• Banks and nonbanks, like insurers, engage in fundamentally different businesses, with different business models, balance sheets, and customer value propositions. These distinctions drive the rationale for having different regulatory frameworks applied to each.
    • At its core, banking activity remains lending and maturity transformation—connecting savers to borrowers. In contrast, insurers allow customers to reduce their exposure to risk.

Panel Two: The potential for risk to shift to the shadow banking sector in response to banking regulation and the appropriate regulation of shadow banks

The panelists3 discussed how modern firms are responding to asymmetry in regulatory frameworks. The current regulatory framework is effective in an environment where banks and nonbanks (shadow banks) engage in a separate set of activities. Now, with the lines of activity blurring and shadow banks engaging in a higher volume of activity that was once the domain of the traditional banking sector, the differentiation between bank and shadow bank activity is less defined. This panel discussed this development and potential government responses. Key points include, but are not limited to, the following:

  • Whereas traditional banking is characterized by highly regulated institutions that receive extensive public support (e.g., deposit insurance and lender of last resort), shadow banking is characterized by chains of transactions involving multiple intermediaries that are lightly regulated.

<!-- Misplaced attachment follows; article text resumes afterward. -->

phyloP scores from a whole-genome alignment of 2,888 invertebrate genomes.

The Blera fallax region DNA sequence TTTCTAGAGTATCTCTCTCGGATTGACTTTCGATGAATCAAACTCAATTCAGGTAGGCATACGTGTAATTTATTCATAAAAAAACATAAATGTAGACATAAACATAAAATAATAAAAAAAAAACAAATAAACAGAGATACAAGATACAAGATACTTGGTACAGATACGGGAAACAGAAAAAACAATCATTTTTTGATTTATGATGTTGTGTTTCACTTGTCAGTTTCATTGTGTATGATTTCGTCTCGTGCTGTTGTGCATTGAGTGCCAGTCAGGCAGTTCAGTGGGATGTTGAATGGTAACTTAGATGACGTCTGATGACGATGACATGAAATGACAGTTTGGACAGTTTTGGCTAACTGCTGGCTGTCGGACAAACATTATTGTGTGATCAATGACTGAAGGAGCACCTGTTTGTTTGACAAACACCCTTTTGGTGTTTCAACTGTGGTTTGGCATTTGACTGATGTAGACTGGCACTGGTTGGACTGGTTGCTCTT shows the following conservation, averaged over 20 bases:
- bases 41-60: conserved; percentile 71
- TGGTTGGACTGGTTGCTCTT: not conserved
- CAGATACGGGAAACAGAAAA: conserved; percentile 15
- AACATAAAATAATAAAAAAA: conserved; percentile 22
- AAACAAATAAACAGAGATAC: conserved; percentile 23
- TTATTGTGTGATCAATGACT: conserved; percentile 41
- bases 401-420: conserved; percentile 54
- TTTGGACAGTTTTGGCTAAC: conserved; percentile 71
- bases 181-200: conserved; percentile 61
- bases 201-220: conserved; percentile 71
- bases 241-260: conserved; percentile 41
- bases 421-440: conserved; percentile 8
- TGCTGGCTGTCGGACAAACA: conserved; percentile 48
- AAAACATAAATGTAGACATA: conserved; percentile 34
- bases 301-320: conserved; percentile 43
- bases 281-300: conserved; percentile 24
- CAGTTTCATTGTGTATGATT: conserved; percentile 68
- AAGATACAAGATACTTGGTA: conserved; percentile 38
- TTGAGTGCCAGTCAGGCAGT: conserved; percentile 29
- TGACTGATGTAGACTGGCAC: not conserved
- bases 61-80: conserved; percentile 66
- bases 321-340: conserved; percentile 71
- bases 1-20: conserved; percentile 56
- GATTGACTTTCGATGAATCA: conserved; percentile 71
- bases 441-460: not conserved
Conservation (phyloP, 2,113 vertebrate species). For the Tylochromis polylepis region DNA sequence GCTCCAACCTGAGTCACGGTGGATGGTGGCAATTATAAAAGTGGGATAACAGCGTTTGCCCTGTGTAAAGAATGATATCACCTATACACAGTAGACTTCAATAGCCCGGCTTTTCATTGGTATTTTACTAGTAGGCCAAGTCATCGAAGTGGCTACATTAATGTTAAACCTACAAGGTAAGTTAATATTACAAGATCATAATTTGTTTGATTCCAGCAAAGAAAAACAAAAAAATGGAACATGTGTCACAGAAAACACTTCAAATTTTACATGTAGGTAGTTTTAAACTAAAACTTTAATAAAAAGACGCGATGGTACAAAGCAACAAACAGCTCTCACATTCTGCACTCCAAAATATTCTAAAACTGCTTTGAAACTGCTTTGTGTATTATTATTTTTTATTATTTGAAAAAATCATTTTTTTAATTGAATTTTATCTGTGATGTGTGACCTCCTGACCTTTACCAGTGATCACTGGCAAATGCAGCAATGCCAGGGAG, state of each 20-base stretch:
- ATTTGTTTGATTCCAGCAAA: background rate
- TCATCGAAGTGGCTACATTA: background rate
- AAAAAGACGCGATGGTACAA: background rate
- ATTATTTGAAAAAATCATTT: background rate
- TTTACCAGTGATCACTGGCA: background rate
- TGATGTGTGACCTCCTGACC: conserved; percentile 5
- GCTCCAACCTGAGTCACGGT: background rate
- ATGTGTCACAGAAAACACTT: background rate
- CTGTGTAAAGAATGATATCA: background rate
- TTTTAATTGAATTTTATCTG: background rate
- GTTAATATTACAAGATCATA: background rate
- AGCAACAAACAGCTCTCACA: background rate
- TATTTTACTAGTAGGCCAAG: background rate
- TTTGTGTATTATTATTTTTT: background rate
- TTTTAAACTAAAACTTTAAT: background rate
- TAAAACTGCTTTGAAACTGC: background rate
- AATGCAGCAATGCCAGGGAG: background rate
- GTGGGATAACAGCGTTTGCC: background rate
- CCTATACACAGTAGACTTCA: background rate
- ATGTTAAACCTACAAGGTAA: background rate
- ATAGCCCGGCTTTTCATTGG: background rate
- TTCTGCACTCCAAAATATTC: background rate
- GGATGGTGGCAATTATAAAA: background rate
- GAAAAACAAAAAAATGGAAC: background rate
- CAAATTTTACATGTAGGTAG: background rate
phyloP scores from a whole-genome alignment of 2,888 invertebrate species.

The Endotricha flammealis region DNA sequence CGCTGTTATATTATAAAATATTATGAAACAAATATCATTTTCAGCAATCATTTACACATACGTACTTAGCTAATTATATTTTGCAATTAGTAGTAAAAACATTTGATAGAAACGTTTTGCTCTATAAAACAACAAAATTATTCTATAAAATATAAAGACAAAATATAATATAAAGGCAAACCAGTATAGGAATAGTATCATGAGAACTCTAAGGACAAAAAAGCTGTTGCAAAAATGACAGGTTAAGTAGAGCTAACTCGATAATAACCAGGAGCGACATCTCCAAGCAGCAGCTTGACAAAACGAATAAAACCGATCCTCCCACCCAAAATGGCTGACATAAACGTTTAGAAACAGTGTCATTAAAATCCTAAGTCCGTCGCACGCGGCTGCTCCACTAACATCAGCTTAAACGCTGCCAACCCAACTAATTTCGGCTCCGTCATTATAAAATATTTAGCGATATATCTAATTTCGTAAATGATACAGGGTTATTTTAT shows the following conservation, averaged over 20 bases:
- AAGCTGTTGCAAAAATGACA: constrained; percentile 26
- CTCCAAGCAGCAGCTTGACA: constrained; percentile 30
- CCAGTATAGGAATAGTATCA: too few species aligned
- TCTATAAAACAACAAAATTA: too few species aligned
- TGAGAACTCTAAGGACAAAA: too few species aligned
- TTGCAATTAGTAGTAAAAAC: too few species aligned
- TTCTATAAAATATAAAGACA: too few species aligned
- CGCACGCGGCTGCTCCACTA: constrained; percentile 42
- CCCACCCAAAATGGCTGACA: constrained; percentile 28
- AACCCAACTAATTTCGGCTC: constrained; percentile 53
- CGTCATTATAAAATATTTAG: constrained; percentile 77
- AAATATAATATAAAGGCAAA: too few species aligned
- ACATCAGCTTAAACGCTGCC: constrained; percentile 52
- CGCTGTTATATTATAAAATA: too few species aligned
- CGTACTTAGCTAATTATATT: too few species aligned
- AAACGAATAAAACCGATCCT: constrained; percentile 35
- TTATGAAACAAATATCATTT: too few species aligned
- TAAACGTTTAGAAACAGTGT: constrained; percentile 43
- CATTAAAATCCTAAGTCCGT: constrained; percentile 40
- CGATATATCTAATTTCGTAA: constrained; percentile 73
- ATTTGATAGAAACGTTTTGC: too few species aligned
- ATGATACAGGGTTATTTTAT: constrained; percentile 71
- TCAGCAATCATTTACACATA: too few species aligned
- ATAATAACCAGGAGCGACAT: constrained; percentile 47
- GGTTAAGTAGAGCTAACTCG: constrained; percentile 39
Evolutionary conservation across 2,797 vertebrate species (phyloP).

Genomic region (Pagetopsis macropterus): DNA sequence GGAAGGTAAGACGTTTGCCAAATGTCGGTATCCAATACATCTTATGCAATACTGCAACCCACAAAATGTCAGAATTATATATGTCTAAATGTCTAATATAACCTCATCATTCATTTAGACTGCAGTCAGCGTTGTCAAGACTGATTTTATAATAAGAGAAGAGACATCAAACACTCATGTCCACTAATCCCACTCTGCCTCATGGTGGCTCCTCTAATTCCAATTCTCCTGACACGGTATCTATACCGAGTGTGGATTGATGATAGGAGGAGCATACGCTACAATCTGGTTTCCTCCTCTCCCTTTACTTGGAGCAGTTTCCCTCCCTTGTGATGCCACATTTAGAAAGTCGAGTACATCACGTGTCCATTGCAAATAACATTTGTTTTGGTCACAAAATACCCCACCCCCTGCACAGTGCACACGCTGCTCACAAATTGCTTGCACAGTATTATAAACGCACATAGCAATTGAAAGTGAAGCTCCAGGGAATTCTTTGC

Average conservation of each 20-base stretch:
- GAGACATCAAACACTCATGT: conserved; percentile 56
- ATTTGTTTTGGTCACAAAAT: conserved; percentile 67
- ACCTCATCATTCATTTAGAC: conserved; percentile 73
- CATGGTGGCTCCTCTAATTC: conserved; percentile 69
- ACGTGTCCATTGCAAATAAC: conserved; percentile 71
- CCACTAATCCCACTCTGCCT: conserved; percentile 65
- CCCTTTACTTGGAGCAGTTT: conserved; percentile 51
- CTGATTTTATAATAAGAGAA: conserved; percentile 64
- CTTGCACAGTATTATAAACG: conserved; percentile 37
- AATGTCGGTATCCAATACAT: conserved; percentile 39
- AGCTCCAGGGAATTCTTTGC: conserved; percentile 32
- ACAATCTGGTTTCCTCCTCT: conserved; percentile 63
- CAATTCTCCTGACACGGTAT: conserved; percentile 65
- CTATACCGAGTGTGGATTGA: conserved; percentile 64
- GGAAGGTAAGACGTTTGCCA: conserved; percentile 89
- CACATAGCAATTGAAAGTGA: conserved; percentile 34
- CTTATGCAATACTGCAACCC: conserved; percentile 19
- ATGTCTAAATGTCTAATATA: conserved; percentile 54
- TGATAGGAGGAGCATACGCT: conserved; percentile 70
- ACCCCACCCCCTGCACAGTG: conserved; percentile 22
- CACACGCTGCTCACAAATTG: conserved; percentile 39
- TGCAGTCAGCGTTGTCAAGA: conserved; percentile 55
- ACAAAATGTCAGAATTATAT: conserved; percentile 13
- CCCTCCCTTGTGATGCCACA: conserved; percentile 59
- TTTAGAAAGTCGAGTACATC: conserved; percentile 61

• Heightened regulation leads activity to migrate from regulated banks toward shadow banking or other more lightly regulated nonbank intermediaries. This potential for migration reduces the ability of regulation to correct underlying market failures and safeguard financial stability.
  • Instead of the current practice where regulation is imposed upon certain types of institutions, several panelists suggested that financial regulation be activity-based.
  • On the liability side, the issuance of debt by shadow firms, particularly short-term debt, presents concern by making these firms vulnerable.
  • On the asset side, the concern focuses on assets that would take losses in a fire sale, which are also the assets that are the hardest to price and value.
  • The flow of activity and potential risk from the banking to the nonbanking sector is a real threat. Intense regulation of banks makes it more costly to engage in these activities in the banking context. So the activities move to the shadow sector, which does not impose the same level of intense regulation. This leads to the types of liabilities and assets of concern being more present and important in a growing shadow sector.
    • For example, some panelists mentioned reports of loans moving from banks to the nonbanking sector, funding by debt.
  • Panelists discussed options for government response to this threat of activity migration from the banking to nonbanking sector.
    • One panelist called for a prohibition on the issuance of short-term debt by any financial firm that is not a bank.
    • Another idea included crafting new regulations to address the migration phenomenon.

Endnotes

1 Panelists included Emilios Avgouleas, Professor (Chair) of International Banking Law and Finance at the University of Edinburgh and a member of the stakeholder group of the European Banking Authority; Mark Flannery, Director and Chief Economist at the U.S. Securities and Exchange Commission and BankAmerica Eminent Scholar in Finance at the University of Florida; Stuart Plesser, Senior Director in S&P Global’s North American Financial Institutions Ratings Team; and Larry Wall, Research Center Executive Director of the Center for Financial Innovation and Stability at the Federal Reserve Bank of Atlanta.

2 President and Chief Executive Officer of TIAA and former Vice Chairman of the Board of Governors of the Federal Reserve System.

3 Panelists were Viral V. Acharya, C. V. Starr Professor of Economics at New York University Stern School of Business; Samuel Hanson, Associate Professor of Business Administration at Harvard Business School; and Morgan Ricks, Associate Professor of Law at Vanderbilt Law School.